How Search Engines Work
Imagine the Internet as how it is described – the World Wide Web – a giant spider web (I hate spiders, but it is the best analogy). Every webpage (documents, PDF files, and images included) is an individual point on that web, and the paths that link all those points together are links. Search engines need a way to “crawl” through all of content on the web and index it for users to search, so they send out their “spiders” (also called crawlers or robots). These spiders travel from point to point on the web through the links we create.
As the spiders find all of the available pages, files, documents and information on the web, they also continuously sort and index all that information to later be recalled in searches. They analyze the text and code within every single file they come across, storing bits and pieces of it on their massive hard drives for later recall. All the major search engines have gigantic data centers all over the world in order to store all of this information with thousands of machines continually processing and evaluating the data to make your search results as quick and accurate as possible.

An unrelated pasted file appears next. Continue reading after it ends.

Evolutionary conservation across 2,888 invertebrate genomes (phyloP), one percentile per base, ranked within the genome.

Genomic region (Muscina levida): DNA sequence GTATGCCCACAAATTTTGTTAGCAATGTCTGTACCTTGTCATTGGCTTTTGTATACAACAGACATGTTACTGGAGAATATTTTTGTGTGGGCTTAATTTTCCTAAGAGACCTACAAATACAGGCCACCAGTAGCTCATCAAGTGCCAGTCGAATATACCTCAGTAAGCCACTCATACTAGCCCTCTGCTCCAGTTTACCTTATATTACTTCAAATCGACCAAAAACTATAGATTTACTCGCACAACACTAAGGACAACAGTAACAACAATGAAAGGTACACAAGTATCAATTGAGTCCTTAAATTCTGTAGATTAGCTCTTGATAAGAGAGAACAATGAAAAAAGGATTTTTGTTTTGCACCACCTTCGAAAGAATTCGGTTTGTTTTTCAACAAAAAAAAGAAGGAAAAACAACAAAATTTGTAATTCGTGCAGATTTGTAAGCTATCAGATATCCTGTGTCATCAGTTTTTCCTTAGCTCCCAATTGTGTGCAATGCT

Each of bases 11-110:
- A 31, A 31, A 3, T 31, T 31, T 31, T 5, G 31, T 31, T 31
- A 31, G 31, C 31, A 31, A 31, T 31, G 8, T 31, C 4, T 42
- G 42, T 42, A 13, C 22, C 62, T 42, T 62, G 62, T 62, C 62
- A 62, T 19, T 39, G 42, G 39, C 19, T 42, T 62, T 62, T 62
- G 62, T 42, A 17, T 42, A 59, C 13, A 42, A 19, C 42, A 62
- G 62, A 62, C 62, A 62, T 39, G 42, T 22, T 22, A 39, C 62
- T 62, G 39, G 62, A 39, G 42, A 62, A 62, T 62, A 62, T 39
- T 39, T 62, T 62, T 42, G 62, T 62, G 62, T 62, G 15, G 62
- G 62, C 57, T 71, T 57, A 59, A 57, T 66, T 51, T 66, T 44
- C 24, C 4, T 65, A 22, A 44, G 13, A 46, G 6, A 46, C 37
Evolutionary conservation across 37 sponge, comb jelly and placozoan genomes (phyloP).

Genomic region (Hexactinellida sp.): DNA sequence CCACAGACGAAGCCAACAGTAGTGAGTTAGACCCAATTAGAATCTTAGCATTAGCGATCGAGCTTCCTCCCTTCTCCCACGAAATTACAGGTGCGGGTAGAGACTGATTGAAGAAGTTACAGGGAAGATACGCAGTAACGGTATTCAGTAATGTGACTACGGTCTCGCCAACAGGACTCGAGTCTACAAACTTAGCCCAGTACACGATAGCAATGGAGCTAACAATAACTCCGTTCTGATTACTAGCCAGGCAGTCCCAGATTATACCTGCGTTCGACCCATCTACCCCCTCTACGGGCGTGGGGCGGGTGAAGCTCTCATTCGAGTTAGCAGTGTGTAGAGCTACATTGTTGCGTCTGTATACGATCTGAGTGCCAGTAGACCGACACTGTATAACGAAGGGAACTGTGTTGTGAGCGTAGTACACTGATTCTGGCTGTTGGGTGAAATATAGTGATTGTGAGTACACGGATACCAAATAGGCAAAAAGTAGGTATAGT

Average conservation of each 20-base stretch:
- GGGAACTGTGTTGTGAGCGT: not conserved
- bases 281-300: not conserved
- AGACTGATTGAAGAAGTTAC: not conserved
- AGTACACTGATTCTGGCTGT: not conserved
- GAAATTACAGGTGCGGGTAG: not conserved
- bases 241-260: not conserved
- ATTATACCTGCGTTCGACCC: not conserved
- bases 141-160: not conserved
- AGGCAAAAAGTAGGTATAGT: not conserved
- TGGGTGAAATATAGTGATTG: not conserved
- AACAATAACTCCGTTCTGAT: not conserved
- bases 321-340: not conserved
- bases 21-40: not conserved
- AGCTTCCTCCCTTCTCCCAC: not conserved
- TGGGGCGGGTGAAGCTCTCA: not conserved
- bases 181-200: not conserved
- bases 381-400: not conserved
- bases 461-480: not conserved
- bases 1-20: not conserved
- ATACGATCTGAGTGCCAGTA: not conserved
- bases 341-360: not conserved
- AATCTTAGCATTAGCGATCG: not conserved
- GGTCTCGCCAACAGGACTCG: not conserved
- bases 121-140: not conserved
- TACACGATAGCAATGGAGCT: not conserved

The results a search engine provides in a search are ranked based on both the relevance (is content on the page is clearly pertaining to what you searched for?) and the importance of the content (how popular the page is – the more popular, the better the content must be). These two rankings are determined by carefully crafted (and very secret) algorithms that makes each search engine unique. The are made up of hundreds of variables, or ranking factors, that judge where in the search results a page should come up. It should also be noted, that Google recently announced some changes to their algorithm that take into account when the content was posted or last updated, another reason people are turning more and more to blogging to keep their content relevant.
Each search engine has its own guidelines for best practices of content in a site. Here you can find the content quality guidelines from Yahoo, Bing, and Google. Even though they each have their own guides, they all have the same basic rule – build a useful, information rich site geared towards the user, not search engines, and don’t be deceptive with your content try to increase your rankings.
Here are a few more basic recommendations for creating your site and content:
- Each page should be accessible through at least one static text link.
- Do not include important content in images, search engines cannot read them.
- Make sure your title and ALT text is descriptive and pertinent to your content.
- Have links to other sites that are also pertinent to your site and content – but keep links on any given page down to a reasonable number.
- The number of relevant sites linking to your site is important.
- Update your content often.